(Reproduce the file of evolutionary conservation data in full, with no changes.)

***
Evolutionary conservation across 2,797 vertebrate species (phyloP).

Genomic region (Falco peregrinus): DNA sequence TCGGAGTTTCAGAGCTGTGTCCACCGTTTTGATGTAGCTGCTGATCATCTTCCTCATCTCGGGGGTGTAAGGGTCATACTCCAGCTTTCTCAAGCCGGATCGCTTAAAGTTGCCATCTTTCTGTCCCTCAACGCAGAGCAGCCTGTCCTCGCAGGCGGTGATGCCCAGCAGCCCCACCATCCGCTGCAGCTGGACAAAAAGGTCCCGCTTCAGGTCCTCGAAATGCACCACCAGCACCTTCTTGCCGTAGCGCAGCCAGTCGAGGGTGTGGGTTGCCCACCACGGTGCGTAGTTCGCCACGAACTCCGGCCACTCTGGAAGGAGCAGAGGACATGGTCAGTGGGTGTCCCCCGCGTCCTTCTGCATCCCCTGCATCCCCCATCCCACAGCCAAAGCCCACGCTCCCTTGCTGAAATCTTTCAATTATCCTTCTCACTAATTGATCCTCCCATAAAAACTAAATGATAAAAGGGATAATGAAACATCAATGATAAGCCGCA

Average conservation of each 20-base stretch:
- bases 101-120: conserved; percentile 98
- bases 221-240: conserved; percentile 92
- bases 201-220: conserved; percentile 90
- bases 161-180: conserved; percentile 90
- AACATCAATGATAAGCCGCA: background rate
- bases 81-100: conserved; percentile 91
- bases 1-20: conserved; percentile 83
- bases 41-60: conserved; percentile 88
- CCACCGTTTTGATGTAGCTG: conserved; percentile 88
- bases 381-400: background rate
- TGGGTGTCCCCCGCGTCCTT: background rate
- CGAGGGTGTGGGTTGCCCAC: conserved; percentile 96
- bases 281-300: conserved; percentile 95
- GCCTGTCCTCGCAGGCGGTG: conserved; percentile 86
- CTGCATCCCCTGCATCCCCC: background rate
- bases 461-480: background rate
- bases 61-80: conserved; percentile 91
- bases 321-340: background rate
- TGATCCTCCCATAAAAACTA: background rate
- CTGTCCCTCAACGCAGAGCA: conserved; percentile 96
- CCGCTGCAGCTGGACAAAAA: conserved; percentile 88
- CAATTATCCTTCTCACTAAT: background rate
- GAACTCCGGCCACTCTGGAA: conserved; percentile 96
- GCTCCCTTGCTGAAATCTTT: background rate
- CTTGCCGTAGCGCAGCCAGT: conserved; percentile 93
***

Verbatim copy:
Evolutionary conservation across 2,797 vertebrate species (phyloP).

Genomic region (Falco peregrinus): DNA sequence TCGGAGTTTCAGAGCTGTGTCCACCGTTTTGATGTAGCTGCTGATCATCTTCCTCATCTCGGGGGTGTAAGGGTCATACTCCAGCTTTCTCAAGCCGGATCGCTTAAAGTTGCCATCTTTCTGTCCCTCAACGCAGAGCAGCCTGTCCTCGCAGGCGGTGATGCCCAGCAGCCCCACCATCCGCTGCAGCTGGACAAAAAGGTCCCGCTTCAGGTCCTCGAAATGCACCACCAGCACCTTCTTGCCGTAGCGCAGCCAGTCGAGGGTGTGGGTTGCCCACCACGGTGCGTAGTTCGCCACGAACTCCGGCCACTCTGGAAGGAGCAGAGGACATGGTCAGTGGGTGTCCCCCGCGTCCTTCTGCATCCCCTGCATCCCCCATCCCACAGCCAAAGCCCACGCTCCCTTGCTGAAATCTTTCAATTATCCTTCTCACTAATTGATCCTCCCATAAAAACTAAATGATAAAAGGGATAATGAAACATCAATGATAAGCCGCA

Average conservation of each 20-base stretch:
- bases 101-120: conserved; percentile 98
- bases 221-240: conserved; percentile 92
- bases 201-220: conserved; percentile 90
- bases 161-180: conserved; percentile 90
- AACATCAATGATAAGCCGCA: background rate
- bases 81-100: conserved; percentile 91
- bases 1-20: conserved; percentile 83
- bases 41-60: conserved; percentile 88
- CCACCGTTTTGATGTAGCTG: conserved; percentile 88
- bases 381-400: background rate
- TGGGTGTCCCCCGCGTCCTT: background rate
- CGAGGGTGTGGGTTGCCCAC: conserved; percentile 96
- bases 281-300: conserved; percentile 95
- GCCTGTCCTCGCAGGCGGTG: conserved; percentile 86
- CTGCATCCCCTGCATCCCCC: background rate
- bases 461-480: background rate
- bases 61-80: conserved; percentile 91
- bases 321-340: background rate
- TGATCCTCCCATAAAAACTA: background rate
- CTGTCCCTCAACGCAGAGCA: conserved; percentile 96
- CCGCTGCAGCTGGACAAAAA: conserved; percentile 88
- CAATTATCCTTCTCACTAAT: background rate
- GAACTCCGGCCACTCTGGAA: conserved; percentile 96
- GCTCCCTTGCTGAAATCTTT: background rate
- CTTGCCGTAGCGCAGCCAGT: conserved; percentile 93